The Apapa Area Command of the Nigeria Customs Service, on Tuesday, intercepted export containers loaded with pangolin scales and lion bones worth N950m.
NCS controller in charge of the command, Comptroller Muhammad Abba-Kura, while showcasing the seized goods to newsmen, said the container, with the number CSLU 2362640, was used to conceal 162 sacks of pangolin scales and 57 sacks of various wildlife parts, including ivory/animal horns and lion bones.
Abba-Kura, however, explained that the seized goods stood at 854,719 tonnes, with the pangolin scales alone weighing 8,800kg.
Meanwhile, findings by Financial Street has shown that despite a 2017 ban on international commercial trade of pangolin scales, experts have estimated that more than a million pangolins were poached from year 2000 through to 2014.
Explaining further, the Customs Apapa Area boss said that the items were falsely declared as furniture components in an attempt to evade arrest, but operatives of the command, acting on intelligence, were able to intercept it upon physical examination.
“In the declaration on the Nigeria Export Proceed number, the exporter indicated furniture components, but if you look at how the logs were arranged in the container, you will know that they have something to hide. Apart from the wildlife itself, the exporter contravened the export procedure by falsely declaring the content of the container as furniture components whereas the log is not even up to five per cent of the content of the container,” he said.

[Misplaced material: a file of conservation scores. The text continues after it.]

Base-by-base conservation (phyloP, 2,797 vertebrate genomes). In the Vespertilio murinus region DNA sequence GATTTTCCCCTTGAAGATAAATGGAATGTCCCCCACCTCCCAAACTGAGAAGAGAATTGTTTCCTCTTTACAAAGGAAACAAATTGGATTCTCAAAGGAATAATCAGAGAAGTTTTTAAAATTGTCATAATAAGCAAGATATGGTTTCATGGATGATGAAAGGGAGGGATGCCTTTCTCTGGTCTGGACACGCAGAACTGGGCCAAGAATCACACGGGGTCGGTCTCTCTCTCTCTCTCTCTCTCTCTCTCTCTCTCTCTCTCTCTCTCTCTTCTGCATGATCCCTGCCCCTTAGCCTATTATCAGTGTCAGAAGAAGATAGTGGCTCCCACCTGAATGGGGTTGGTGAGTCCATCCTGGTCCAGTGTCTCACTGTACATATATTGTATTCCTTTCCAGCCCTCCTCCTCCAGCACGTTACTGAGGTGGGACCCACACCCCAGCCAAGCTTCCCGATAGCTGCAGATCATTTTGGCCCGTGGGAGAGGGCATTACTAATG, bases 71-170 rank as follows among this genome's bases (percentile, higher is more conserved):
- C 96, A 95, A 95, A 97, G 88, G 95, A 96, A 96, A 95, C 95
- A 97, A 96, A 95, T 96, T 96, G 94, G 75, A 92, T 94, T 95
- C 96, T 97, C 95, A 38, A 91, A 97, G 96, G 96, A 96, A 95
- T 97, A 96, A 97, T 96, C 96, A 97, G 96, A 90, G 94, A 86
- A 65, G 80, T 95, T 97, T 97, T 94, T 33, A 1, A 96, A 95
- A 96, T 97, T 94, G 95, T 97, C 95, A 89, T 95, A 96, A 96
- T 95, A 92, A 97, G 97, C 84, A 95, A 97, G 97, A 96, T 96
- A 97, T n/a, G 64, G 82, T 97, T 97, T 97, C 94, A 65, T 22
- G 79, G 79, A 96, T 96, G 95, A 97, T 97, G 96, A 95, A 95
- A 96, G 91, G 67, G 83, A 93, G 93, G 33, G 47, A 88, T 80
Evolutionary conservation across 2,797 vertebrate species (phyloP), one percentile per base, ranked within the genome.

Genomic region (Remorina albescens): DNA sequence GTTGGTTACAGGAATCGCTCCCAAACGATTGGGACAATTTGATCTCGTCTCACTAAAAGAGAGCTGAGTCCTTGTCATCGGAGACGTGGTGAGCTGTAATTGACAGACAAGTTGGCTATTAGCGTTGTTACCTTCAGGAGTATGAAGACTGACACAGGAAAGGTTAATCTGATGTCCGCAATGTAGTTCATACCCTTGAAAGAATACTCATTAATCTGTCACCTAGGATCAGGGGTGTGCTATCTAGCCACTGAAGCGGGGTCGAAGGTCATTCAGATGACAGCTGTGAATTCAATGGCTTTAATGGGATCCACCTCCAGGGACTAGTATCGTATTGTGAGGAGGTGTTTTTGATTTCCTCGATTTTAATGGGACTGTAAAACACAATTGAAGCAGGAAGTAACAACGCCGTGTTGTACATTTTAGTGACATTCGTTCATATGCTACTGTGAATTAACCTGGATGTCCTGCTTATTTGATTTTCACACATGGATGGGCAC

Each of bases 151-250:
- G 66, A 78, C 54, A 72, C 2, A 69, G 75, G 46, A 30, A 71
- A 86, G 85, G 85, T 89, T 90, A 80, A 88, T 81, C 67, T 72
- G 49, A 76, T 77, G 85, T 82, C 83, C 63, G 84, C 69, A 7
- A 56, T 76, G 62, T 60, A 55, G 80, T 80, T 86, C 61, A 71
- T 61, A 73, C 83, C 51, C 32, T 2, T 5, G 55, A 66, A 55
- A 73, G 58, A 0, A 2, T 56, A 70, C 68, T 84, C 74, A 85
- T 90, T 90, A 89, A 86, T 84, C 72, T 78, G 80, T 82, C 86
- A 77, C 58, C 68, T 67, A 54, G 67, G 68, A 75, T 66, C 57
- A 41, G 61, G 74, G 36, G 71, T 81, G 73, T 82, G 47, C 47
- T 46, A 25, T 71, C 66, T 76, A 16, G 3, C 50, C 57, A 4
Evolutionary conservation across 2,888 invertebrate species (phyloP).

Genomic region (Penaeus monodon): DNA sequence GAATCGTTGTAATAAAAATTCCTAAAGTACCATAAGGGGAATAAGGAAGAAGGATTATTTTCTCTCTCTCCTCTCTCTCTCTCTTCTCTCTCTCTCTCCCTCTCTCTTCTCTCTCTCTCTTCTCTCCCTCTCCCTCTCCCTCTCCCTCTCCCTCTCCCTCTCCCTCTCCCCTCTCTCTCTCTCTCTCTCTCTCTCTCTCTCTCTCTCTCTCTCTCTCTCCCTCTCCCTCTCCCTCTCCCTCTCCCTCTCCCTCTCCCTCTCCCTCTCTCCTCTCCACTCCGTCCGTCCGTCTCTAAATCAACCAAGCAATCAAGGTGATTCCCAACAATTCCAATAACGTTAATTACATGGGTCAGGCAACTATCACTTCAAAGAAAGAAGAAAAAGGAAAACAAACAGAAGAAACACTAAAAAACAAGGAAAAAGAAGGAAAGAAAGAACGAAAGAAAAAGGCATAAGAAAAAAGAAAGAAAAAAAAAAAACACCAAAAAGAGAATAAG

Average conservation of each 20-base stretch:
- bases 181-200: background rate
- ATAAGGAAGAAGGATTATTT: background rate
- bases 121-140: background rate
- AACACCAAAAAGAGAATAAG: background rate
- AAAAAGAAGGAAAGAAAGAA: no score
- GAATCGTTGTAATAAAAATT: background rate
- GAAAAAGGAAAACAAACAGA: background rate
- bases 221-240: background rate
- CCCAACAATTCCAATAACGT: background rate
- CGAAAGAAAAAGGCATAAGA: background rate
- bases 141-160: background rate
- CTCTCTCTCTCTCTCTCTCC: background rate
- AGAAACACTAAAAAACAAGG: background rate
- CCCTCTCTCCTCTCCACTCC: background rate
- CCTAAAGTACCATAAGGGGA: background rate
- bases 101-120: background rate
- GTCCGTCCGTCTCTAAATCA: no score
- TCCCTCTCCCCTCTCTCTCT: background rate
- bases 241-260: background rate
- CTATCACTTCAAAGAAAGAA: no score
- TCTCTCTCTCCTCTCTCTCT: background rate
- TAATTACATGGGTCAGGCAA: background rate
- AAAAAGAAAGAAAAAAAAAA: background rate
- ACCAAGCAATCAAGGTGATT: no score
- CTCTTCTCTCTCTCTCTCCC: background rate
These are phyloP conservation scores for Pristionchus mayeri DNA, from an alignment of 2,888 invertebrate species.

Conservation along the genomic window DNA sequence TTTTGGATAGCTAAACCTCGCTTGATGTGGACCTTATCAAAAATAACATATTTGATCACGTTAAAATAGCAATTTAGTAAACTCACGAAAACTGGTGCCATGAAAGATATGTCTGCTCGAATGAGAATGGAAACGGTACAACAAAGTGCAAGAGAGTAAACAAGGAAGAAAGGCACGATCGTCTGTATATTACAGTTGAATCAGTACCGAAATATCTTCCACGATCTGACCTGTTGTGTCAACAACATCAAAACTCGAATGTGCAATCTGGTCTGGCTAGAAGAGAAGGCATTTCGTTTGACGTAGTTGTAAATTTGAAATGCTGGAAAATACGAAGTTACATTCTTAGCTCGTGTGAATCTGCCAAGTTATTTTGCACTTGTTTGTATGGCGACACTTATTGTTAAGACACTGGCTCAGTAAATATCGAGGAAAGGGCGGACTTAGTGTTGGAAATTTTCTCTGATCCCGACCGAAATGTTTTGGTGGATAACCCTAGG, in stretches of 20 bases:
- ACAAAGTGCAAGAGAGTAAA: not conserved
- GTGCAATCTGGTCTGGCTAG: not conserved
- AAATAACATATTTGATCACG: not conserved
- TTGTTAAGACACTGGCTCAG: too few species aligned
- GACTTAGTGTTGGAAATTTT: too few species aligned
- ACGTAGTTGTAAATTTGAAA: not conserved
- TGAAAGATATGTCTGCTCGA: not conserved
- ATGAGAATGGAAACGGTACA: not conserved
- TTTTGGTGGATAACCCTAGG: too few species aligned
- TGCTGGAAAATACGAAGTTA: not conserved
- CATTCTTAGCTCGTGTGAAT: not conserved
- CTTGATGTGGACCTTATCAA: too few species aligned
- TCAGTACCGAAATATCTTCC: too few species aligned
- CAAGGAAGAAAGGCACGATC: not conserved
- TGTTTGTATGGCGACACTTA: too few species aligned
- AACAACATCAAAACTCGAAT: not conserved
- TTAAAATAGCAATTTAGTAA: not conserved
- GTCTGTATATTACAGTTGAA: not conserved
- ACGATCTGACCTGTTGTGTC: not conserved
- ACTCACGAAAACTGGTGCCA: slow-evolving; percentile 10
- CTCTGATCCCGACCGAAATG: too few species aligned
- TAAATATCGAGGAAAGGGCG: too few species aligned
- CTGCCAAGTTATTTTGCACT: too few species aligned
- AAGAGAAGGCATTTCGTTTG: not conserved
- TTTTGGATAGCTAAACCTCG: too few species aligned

The controller explained that exportation of endangered species such as pangolin and other wild life parts was against international conventions and therefore prohibited.
He said, “Our action of impounding this container is in line with provisions of Section 147 of the Customs and Excise Management Act Cap 45 Laws of the Federation of Nigeria 2004. Also, the seizure is in line with Schedule 6 of the Common External Tariff.
“The Convention of International Trade in Endangered Species entails that Customs administration all over the world protects wild life by intercepting illegal trade on such animals. Pangolins – scaly, shy and sensitive – are believed to be the world’s most trafficked non-human mammals, accounting for as much as 20 per cent of all illegal wildlife trade.
“Their scales, which are made of keratin have no scientifically proven curative properties, but are in high demand for use in traditional Chinese medicine. Consequently, all eight species are threatened with extinction.
The Customs boss said one suspect identified as Felix Oname of 17, Chief Joseph Udeth Street, Egan Igando, Lagos State, had been arrested in connection with the seizure.
He said the suspect was being interrogated and after due investigation, the service would take necessary action in line with environmental laws, convention and treaties on environment.
Abba-Kura, while reiterating Customs’ zero tolerance for false declaration, assured that all efforts would be geared towards ensuring that such dangerous and harmful environmental crimes were detected and prevented.
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